Oregon Student Loans
Oregon is the home of numerous public and private colleges. According to the State of Oregon, the public school system includes both community colleges (offering two-year degrees) and universities (offering four-year degrees).
For instance, the capital of Salem is home to Chemeketa Community College. Although it’s not the capital, Portland is certainly one of the state’s largest hubs for higher education. Students interested in attending a public school in Portland will have several choices, including Portland Community College, Oregon Health Sciences University, and Portland State University. Outside of Portland, students may also consider the well-known University of Oregon, located in Eugene.
College selection is one of the most exciting parts of the college planning process. One important decision will be whether to remain in one’s home state and attend a public school or select a private college, either in the state or in another state. With a private college or university, there is no difference in tuition rates based on residency status. When tuition varies, it is usually based on the major course of study.Oregon is home to numerous private colleges and universities. In Portland alone, students have several options, including the University of Portland, Lewis and Clark College, and Everest College.The largest colleges and universities are usually the most well known because of their large student bodies and, ultimately, large graduating classes. According to College Stats, the following schools are the top five in Oregon in terms of the size of the student body:
- Portland Community College (52,960 students)
- Portland State University (40,210 students)
- Oregon State University (31,757 students)
- University of Oregon (28,124 students)
- Chemeketa Community College (22,594 students)
The size of Portland Community College makes it clear that many students in Oregon start their academic career in a two-year degree program. Many will then go on to matriculate at a four-year school. Wherever one begins his or her college studies, there are numerous offerings in Oregon.
Residency and Tuition Rates
Students with Oregon resident status can expect to pay in-state tuition rates whereas non-residents will be assessed out-of-state tuition rates (rates vary among schools). To illustrate, consider the difference in tuition at Portland Community College. For the 2015 academic year, residents of Oregon and the border states of Washington, California, Idaho, and Nevada are charged $96 per credit. Students with a residency status outside of these states, as well as international students, are assessed $224 per credit. That’s a difference of $128 per credit.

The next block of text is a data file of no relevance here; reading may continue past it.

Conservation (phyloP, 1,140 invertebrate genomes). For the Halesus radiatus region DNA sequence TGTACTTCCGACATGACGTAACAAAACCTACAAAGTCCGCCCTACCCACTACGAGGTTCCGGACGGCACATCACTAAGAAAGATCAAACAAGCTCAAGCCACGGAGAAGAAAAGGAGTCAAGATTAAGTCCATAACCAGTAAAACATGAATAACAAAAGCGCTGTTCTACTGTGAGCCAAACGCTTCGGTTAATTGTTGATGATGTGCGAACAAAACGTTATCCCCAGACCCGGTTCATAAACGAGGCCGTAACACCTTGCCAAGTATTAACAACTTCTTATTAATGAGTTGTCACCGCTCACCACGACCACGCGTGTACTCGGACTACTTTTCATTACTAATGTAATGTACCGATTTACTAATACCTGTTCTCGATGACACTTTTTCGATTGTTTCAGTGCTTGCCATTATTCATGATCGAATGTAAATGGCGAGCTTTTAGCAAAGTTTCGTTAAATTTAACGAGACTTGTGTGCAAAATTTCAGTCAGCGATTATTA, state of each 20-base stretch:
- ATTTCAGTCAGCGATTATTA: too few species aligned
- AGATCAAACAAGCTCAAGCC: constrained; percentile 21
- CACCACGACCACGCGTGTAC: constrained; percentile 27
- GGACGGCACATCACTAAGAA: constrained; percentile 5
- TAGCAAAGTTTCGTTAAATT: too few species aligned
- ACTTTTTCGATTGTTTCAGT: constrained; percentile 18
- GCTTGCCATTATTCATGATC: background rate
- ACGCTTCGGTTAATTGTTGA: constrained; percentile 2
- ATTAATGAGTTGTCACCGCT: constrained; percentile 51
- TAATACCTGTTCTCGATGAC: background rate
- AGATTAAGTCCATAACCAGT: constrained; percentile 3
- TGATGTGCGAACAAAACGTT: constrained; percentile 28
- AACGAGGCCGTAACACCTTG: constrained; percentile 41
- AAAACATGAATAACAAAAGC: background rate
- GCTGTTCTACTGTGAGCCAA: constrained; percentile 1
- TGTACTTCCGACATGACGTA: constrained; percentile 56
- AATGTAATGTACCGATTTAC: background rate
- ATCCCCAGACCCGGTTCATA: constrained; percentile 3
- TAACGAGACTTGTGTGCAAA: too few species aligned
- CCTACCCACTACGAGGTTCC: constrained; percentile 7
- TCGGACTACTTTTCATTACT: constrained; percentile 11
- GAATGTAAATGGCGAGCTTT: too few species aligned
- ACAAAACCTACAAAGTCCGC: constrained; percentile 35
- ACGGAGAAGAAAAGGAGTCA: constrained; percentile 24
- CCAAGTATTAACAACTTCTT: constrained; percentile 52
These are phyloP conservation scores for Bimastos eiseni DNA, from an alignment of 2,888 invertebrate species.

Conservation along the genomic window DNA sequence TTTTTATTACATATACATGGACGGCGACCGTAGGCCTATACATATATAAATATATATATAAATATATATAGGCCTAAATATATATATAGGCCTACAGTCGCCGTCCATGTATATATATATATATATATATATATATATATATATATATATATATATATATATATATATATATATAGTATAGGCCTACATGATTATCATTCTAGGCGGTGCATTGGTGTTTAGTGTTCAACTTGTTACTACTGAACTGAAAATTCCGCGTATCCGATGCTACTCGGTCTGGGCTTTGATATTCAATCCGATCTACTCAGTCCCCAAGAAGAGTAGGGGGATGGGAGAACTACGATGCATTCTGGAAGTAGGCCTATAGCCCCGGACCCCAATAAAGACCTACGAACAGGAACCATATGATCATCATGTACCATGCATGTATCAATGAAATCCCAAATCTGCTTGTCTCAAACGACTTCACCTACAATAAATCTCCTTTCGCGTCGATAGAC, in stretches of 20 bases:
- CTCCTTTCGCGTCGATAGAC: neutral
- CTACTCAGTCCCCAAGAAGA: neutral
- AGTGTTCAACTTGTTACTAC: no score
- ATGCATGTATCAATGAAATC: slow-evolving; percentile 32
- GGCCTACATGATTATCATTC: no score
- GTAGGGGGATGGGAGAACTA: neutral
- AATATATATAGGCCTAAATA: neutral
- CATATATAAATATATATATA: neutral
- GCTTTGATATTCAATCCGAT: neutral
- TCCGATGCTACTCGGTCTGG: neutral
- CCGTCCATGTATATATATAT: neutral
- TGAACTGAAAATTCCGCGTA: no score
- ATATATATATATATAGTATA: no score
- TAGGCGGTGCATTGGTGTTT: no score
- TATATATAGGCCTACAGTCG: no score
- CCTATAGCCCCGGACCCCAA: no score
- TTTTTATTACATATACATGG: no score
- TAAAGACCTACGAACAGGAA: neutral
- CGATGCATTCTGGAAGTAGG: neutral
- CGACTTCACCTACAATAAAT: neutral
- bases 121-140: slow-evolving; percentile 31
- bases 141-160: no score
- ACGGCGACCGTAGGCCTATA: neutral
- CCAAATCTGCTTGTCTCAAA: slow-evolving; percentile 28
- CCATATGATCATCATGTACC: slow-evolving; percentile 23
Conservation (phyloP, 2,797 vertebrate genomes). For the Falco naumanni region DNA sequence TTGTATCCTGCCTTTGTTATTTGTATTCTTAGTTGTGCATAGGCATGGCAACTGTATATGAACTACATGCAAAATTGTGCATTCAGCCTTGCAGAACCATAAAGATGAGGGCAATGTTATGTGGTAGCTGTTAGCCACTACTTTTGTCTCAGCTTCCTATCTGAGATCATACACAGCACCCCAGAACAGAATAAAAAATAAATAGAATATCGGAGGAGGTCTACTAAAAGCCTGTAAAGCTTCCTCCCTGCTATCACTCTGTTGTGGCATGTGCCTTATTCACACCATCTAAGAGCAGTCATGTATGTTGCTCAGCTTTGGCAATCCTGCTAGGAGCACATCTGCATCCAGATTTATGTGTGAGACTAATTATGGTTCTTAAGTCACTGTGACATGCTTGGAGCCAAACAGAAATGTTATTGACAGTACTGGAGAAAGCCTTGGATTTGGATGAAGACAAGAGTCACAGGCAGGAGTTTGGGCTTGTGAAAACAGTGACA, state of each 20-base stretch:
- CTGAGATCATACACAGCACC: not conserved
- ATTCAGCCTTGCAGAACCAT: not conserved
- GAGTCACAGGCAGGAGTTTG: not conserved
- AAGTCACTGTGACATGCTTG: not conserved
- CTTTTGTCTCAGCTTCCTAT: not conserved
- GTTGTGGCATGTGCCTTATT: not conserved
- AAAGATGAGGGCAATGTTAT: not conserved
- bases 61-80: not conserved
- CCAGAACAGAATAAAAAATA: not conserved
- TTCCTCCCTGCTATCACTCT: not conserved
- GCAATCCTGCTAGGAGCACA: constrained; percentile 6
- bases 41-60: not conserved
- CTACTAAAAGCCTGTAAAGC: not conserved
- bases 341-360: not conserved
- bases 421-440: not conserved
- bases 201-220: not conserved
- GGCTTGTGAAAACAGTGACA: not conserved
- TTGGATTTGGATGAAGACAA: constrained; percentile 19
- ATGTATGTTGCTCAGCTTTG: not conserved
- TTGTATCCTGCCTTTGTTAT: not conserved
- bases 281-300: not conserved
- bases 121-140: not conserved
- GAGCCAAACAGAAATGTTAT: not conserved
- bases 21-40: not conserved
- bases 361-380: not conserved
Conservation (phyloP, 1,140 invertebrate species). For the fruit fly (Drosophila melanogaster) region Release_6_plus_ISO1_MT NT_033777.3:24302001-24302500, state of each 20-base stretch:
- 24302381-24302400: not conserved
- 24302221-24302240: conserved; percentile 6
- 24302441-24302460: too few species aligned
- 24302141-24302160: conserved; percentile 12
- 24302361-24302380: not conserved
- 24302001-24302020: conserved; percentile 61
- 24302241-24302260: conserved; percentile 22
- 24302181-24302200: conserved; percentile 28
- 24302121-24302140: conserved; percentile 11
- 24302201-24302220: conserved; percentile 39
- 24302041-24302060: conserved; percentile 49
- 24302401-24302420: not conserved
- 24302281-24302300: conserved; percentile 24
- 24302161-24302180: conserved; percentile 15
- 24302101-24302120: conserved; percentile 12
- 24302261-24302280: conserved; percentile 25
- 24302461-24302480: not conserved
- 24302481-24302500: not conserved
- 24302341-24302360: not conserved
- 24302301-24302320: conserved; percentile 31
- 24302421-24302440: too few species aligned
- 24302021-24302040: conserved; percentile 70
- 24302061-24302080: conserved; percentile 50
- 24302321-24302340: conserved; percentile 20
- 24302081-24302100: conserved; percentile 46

Similarly, tuition rates at the University of Oregon are highly favorable for in-state residents. For the 2015-2016 academic year, full-time study will cost an in-state resident $10,287 whereas an out-of-state student can expect to pay $32,022. That’s a difference of $21,735. Just imagine: three in-state residents could attend this university for a little less than the cost of tuition for one non-resident student. It is important to note that residency status does not bear on the cost of other expenses, such as housing fees.
Students who do not have lawful immigration status but meet the legal criteria for in-state residency may receive the in-state tuition rate at Oregon public institutions of higher education. As detailed on the University of Oregon site, students who do not possess a resident alien card, citizenship, or other qualifying status will need to meet the following requirements to receive in-state tuition at this university:
- Must have matriculated at a school anywhere in the United States for at least five years;
- Studied for at least three years at an Oregon high school;
- Graduated from a high school in Oregon within three years of starting the university; and
- Demonstrate an intent to obtain lawful residency status at present or as of the time of eligibility
Students who are not Oregon residents will often ask one very smart question: Can I establish residency, for in-state tuition purposes, after I have gone to school in Oregon for more than a year? This question should be directed to the financial aid office of the public college or university. There are specific rules governing this scenario. It is also important to continually check in with the financial aid office as rules in this area may change year to year.